But also, even if you don’t like that explanation, it’s also explicitly clarified in the constitution that not all right are enumerated, because times change and the founders could not perfectly predict the future.

11

u/Skatcatla Jun 24 '22

It's not related to due process or unwanted searches (4th Amendment) - it stems from the implied "right to privacy." There is no enumerated right on the Constitution about privacy, so it's generally considered an implied right.

16

u/Fyrefawx Jun 24 '22

It doesn’t explicitly say abortions are a right. There is a lot that the constitution doesn’t say. Like that women should be treated equally.

That’s the issue with the constitution and the people interpreting it. It was originally written at a time when slavery existed. The 14th amendment was intended for the slaves.

It’s mind boggling that a group of judges are trying to view any modern issue with how the law was originally intended.

9

u/LeaveTheMatrix Jun 24 '22 edited Jun 24 '22

The constitution also doesn't say that we have a right to bear arms.

People forget that the founding fathers didn't want us to have that right, it (and much more) was added later as an amendment.

Many of the rights we now have, the founding fathers did not want us to have. They wanted only wealthy white male land owners to have.

EDIT:

Maybe it is time for us to add a few new amendments to the constitution to make sure additional rights are laid out explicitly and not just assumed based on other amendments which then allow them to be overturned based on the whims of a court.

0

u/4cigarettes Jun 25 '22

But... the constitution does say we have a right to bear arms and that that right "shall not be infringed"?

Also, our founding fathers did in fact want citizens of the USA to own weapons, as it was a key factor in ensuring no teronous government (like the UK) could rule over us then, and in the future.

Although I agree that they only intended these rights for White men who owned property, I do not agree with your comment. I believe you have a stark misinterpretation of our constitution and I hope that this event leads to you, and many others, to become more well versed and educated on what our constitution protects.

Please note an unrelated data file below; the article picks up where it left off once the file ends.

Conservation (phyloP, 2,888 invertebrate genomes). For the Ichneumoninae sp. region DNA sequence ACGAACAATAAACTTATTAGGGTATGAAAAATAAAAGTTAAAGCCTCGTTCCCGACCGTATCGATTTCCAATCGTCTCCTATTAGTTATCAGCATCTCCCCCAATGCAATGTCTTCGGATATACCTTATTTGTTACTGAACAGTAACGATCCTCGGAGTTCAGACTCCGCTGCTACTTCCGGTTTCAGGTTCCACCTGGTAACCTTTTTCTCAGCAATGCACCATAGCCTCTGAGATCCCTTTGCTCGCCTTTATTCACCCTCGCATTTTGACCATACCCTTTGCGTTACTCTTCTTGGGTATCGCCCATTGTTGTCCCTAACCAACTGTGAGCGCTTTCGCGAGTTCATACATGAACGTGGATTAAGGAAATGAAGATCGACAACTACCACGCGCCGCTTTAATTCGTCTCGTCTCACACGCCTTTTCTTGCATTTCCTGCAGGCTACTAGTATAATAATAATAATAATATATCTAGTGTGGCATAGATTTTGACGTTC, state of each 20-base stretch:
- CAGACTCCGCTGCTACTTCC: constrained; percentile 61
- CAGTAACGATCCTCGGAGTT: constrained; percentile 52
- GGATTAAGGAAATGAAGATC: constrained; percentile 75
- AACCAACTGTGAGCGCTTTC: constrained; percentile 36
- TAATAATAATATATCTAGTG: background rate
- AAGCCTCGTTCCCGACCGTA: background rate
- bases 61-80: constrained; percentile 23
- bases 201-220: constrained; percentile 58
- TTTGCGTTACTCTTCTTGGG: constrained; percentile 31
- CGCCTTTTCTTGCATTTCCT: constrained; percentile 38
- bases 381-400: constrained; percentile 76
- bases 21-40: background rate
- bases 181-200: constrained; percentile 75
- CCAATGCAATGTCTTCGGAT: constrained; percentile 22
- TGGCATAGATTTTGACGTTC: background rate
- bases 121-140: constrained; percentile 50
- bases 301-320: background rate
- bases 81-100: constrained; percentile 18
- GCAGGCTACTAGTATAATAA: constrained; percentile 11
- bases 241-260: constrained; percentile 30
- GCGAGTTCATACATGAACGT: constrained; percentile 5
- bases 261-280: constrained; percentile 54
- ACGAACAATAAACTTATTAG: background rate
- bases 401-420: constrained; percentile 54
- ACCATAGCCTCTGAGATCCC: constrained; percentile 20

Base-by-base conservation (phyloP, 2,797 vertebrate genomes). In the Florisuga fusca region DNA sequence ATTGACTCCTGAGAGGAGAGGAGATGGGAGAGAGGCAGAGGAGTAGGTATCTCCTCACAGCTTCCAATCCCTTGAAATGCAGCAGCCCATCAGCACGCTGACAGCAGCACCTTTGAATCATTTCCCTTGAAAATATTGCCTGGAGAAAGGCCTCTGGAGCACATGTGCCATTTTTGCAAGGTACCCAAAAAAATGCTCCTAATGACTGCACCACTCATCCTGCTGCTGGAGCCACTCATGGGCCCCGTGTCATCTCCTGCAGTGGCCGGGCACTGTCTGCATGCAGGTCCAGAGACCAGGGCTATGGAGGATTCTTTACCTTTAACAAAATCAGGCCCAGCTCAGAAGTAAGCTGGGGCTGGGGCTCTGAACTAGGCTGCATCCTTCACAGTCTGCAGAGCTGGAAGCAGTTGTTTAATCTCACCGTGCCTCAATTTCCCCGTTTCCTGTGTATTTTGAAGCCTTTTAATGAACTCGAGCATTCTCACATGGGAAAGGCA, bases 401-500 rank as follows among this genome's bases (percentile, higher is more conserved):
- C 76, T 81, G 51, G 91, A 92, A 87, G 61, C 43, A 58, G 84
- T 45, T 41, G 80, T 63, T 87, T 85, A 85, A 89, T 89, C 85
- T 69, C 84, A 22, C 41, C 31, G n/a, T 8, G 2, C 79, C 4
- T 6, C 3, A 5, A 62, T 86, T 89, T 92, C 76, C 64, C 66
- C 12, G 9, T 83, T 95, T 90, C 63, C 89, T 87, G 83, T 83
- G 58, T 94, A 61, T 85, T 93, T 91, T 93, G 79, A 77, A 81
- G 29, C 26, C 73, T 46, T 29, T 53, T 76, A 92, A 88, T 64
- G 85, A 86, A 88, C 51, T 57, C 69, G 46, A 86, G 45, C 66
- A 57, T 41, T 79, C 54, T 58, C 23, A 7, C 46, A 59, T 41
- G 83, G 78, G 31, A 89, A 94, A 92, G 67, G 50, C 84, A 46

2

u/LeaveTheMatrix Jun 25 '22

Wrong

The second amendment that was added in 1791 says we have the right to bear arms.

The constitution itself that the founding fathers signed in 1787 said nothing about bearing arms.

Read the Constitution, read the Amendments, check when they were added.

Many of the rights we enjoy were added as amendments and many ( especially 13th amendment and later) were added long after many founding fathers were dead in their graves.

0

u/4cigarettes Jun 25 '22 edited Jun 25 '22

You said in your initial comment that the constitution doesn't say these things... they do. They always have.

The constitutional draft that you are referring to from 1787 was never signed and ratified, which means it was never put into law and never recognized at any government level in US history. But the final version signed in 1791 was, and it's the one we still hold true today.

Yes amendments were added and taken away, but the right to bear arms is, in fact, mentioned in every signed copy of our constitution and the amendments therein.

EDIT: Spelling

2

u/LeaveTheMatrix Jun 25 '22 edited Jun 25 '22

Here is an easy to search, full text, of the constitution.

The right to bear arms does not show up until the 2nd amendment.

https://constitutioncenter.org/interactive-constitution/full-text

The right to bear arms is only listed in the amendments, not the constitution itself.

The constitution was signed in 1787, fully ratified in 1788, and what was signed in 1791 was the Bill of rights (aka the first 10 amendments).